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Login failed for user with token-based server access validation error Expand / Collapse
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Posted Tuesday, January 27, 2009 3:09 AM


Mr or Mrs. 500

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Can anyone help as I am at a loss with this one.

I am running SQL Server 2000 Standard Edition on a Windows Server 2003 standard edition machine.

The way our in-house developed .NET applications and SQL Server work is simply as follows.
Each application has an Active Directory group created for it, and users that are permitted to access the application are then added to the group.
This AD group is then added into SQL Server, mapped to the appropriate databases, and then either granted permissions on the required objects, or are assigned to a database role that carries the required permissions.

Up until today this has worked like a charm. That was until two users requested access to one of the applications. Both were set up identically and we've double checked everything, however when one of the users attempt to run the application reports that they do not have permissions and the following log is recorded in the SQL Server log.

Login failed for users 'xxx\xxx'. Reason: Token-based server access validation failed with an infrastructure error. Check for previous errors. [CLIENT: xxx.xxx.xxx.xxx]
Error: 18456, Severity: 14, State: 11

I've tried Googling the problems but what I'm reading makes no sense at all.




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Post #644009
Posted Tuesday, January 27, 2009 7:36 AM


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Is that one user a member of a lot of Windows groups (including nesting)? Is the user having login issues for any other resources (such as file shares, Exchange, etc.)?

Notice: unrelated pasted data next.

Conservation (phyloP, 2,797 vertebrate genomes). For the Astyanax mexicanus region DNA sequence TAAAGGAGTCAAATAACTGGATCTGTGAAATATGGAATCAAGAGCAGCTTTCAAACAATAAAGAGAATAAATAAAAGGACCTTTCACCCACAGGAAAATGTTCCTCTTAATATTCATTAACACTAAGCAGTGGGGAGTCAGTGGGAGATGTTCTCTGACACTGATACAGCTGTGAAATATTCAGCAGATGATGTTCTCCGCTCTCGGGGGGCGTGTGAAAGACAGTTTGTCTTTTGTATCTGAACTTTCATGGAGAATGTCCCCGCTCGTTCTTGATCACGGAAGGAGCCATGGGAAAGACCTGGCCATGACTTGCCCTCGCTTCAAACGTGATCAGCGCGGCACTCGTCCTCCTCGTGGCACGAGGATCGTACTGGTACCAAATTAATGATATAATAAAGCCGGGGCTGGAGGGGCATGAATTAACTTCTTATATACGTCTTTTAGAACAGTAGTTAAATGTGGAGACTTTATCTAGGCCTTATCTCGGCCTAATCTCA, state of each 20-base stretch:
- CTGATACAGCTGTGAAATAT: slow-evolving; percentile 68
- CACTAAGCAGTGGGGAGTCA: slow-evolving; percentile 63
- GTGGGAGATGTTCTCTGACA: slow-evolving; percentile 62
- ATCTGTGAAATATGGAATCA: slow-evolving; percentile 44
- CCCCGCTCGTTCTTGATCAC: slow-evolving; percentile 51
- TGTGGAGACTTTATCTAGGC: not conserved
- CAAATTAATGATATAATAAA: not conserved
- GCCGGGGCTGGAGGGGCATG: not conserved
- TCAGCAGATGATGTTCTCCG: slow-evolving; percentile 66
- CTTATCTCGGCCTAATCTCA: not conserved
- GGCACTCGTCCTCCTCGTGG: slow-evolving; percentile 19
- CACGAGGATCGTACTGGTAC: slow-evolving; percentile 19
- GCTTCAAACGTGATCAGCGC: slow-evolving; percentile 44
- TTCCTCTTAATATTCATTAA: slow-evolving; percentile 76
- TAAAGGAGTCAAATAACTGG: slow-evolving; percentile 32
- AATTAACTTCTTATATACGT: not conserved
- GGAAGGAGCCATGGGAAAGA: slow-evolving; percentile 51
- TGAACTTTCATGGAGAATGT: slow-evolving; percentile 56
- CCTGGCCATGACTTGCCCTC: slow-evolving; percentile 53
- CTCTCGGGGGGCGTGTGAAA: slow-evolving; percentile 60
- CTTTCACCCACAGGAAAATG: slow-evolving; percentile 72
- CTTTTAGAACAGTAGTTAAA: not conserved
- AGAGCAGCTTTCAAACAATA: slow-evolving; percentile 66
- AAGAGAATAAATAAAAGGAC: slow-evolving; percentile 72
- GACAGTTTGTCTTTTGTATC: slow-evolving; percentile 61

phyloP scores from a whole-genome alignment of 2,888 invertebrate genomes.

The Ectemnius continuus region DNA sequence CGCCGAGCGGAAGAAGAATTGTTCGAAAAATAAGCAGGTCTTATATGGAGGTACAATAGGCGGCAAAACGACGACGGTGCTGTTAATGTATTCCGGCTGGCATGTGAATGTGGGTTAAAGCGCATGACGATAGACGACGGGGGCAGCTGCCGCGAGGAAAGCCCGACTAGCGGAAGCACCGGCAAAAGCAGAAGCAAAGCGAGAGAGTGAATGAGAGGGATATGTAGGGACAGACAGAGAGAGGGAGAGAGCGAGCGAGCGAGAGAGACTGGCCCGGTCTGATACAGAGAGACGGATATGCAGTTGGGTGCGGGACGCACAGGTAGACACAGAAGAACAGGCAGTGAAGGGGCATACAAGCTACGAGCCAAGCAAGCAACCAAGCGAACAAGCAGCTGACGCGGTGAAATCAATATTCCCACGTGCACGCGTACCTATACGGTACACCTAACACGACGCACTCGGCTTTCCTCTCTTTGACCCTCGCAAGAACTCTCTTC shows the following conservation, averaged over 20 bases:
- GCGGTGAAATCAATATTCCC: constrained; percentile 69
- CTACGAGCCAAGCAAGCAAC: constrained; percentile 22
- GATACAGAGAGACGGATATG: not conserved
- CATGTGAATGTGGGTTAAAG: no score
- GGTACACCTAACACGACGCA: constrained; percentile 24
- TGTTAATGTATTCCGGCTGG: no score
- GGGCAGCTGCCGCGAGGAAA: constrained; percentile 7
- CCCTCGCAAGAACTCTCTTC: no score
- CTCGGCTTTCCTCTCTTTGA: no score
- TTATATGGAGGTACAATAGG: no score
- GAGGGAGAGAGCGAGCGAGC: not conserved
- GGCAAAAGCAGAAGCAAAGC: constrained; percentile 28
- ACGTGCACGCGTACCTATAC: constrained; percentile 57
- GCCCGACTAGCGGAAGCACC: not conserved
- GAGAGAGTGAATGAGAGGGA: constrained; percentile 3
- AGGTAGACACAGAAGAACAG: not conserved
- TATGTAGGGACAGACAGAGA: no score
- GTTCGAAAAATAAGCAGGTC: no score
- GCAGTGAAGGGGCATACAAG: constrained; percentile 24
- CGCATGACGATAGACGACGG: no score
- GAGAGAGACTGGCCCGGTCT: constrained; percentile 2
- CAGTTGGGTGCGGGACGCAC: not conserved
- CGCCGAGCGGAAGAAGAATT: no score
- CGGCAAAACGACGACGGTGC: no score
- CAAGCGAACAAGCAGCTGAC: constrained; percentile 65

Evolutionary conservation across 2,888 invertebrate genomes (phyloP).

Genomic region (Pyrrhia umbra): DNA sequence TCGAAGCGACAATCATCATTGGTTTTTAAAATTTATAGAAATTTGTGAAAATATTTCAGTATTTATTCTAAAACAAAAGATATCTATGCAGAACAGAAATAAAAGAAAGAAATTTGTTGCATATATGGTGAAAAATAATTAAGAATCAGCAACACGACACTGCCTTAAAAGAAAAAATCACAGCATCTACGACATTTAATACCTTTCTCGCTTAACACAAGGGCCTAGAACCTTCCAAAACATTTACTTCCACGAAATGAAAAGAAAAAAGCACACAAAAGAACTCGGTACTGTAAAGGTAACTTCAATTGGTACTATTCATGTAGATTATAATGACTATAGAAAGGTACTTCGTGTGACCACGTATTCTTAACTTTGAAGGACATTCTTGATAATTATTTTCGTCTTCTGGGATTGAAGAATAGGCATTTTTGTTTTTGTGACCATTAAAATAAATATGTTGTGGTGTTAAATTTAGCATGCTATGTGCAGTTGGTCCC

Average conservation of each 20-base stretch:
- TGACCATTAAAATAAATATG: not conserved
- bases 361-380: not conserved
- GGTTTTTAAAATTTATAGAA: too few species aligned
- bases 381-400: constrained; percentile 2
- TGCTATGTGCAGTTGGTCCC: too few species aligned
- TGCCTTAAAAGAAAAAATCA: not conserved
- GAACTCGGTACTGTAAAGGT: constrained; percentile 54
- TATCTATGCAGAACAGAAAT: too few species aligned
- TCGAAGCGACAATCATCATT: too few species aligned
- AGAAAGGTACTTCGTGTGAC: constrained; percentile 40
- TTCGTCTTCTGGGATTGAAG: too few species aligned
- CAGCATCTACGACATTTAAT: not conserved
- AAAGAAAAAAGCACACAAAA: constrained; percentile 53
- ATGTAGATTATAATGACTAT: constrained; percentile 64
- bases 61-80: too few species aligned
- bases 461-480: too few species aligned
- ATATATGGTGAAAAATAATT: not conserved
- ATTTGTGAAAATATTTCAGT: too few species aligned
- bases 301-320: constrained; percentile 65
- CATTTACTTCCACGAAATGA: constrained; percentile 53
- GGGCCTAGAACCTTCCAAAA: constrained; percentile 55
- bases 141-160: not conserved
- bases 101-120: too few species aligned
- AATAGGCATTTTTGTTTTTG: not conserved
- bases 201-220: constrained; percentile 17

K. Brian Kelley, CISA, MCSE, Security+, MVP - SQL Server
Regular Columnist (Security), SQLServerCentral.com
Author of Introduction to SQL Server: Basic Skills for Any SQL Server User
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Post #644139
Posted Tuesday, January 27, 2009 7:53 AM


Mr or Mrs. 500

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All users within the company are members of quite numebr of groups as they control all our resources, however we do not allow nesting.

What was peculiar is that other people who can gain access are members set up identially, with exactly the same groups.

However we believe we know what the issue might be, and that is down to replication of the Active Directory as a user who was experiencing similar problems yesterday, even after repeatedly logging in and out of the network for over 2 hours, found they had access this morning.

If this user can gain access to the system tomorrow then this is the most likely cause. However I am still open to other suggestions in case I am wrong.